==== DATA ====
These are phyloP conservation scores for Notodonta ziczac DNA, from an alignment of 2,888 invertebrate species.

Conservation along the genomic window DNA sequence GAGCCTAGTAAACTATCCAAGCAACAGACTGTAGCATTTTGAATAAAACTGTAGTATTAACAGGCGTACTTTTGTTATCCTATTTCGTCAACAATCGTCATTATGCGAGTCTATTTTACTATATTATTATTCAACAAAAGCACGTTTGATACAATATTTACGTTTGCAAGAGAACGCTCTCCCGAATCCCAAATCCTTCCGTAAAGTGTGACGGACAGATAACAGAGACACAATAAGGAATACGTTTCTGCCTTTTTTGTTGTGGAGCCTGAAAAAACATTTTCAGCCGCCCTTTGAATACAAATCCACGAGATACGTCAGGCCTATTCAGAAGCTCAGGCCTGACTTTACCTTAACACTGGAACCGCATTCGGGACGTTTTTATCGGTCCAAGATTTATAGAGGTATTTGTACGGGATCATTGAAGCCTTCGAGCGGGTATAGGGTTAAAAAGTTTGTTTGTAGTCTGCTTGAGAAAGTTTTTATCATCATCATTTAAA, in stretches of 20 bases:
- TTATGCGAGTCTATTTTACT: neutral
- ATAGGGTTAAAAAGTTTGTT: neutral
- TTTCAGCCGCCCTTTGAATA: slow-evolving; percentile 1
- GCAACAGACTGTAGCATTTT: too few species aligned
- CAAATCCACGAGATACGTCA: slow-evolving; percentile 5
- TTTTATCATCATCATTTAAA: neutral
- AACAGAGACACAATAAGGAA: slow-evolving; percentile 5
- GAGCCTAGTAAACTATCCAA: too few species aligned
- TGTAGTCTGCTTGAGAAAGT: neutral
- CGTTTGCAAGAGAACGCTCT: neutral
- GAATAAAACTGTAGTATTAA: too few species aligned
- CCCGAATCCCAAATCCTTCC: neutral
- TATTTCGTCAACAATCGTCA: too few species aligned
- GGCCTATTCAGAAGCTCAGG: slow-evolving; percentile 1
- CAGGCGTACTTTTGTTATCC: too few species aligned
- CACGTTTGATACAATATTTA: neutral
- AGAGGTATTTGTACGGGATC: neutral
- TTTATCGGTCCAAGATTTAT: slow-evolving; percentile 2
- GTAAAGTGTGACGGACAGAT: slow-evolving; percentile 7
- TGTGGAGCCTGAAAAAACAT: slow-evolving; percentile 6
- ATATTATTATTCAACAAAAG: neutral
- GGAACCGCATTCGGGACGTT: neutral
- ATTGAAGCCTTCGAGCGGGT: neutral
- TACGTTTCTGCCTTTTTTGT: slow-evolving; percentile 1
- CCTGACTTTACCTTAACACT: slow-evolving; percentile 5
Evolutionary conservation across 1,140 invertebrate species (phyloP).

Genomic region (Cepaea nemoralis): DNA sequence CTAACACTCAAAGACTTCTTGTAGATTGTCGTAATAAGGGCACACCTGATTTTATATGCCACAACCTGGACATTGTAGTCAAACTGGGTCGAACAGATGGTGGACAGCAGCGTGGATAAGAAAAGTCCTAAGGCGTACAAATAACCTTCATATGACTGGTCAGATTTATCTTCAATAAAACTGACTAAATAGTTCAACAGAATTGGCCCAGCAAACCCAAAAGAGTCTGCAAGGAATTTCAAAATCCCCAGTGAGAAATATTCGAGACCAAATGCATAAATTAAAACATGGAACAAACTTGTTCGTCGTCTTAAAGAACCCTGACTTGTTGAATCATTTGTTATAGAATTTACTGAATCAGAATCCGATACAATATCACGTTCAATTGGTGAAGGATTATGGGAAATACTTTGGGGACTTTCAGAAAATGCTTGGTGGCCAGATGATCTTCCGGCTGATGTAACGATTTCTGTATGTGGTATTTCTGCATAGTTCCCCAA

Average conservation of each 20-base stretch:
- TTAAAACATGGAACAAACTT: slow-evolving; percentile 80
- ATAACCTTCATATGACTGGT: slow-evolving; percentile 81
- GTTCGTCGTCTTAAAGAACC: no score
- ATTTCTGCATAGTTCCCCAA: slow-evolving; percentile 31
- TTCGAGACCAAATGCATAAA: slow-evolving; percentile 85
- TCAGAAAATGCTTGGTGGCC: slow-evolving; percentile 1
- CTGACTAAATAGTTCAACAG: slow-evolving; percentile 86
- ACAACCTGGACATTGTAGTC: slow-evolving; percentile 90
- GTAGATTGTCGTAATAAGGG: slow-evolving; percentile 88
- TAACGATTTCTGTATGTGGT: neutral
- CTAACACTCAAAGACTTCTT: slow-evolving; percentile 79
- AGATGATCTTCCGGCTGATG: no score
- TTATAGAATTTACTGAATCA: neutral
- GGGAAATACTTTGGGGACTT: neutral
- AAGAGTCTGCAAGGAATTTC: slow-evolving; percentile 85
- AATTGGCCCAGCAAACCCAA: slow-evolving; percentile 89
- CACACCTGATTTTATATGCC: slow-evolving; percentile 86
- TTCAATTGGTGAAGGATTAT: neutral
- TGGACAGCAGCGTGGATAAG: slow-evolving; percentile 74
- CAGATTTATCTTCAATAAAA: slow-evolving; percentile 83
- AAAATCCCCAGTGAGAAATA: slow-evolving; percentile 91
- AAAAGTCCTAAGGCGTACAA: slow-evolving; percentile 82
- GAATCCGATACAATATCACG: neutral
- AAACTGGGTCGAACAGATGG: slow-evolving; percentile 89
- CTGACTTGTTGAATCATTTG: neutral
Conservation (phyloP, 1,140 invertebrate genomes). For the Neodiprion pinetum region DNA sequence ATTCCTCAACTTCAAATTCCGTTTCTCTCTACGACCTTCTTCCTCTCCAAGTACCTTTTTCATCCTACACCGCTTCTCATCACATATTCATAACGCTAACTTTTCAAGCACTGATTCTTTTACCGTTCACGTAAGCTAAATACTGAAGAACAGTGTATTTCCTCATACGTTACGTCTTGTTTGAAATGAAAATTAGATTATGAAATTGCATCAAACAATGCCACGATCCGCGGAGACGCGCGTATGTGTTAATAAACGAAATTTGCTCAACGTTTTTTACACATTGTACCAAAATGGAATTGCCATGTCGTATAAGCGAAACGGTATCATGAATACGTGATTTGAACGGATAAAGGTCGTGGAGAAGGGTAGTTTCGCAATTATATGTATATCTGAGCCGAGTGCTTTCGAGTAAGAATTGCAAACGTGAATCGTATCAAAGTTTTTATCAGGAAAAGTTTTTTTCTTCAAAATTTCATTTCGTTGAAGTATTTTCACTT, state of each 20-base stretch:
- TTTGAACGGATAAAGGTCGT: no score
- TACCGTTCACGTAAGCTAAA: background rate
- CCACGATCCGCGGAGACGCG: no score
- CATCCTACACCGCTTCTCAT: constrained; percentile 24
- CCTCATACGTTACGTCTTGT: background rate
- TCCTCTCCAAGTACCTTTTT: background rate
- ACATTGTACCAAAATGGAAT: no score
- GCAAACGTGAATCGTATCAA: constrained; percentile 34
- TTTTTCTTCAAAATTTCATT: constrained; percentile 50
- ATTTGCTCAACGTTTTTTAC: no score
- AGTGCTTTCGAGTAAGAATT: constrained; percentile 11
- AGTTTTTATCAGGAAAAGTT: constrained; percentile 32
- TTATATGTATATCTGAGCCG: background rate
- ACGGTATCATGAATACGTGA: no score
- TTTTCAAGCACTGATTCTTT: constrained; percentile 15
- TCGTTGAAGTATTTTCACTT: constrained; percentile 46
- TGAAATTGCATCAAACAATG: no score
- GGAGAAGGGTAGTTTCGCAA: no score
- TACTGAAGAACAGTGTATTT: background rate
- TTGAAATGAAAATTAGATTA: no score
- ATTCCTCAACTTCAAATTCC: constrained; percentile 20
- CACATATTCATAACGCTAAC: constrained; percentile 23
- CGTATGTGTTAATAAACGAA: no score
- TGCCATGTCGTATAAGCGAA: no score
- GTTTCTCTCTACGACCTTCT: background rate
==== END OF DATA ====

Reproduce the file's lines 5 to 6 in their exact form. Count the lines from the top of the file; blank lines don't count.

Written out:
- TTTCAGCCGCCCTTTGAATA: slow-evolving; percentile 1
- GCAACAGACTGTAGCATTTT: too few species aligned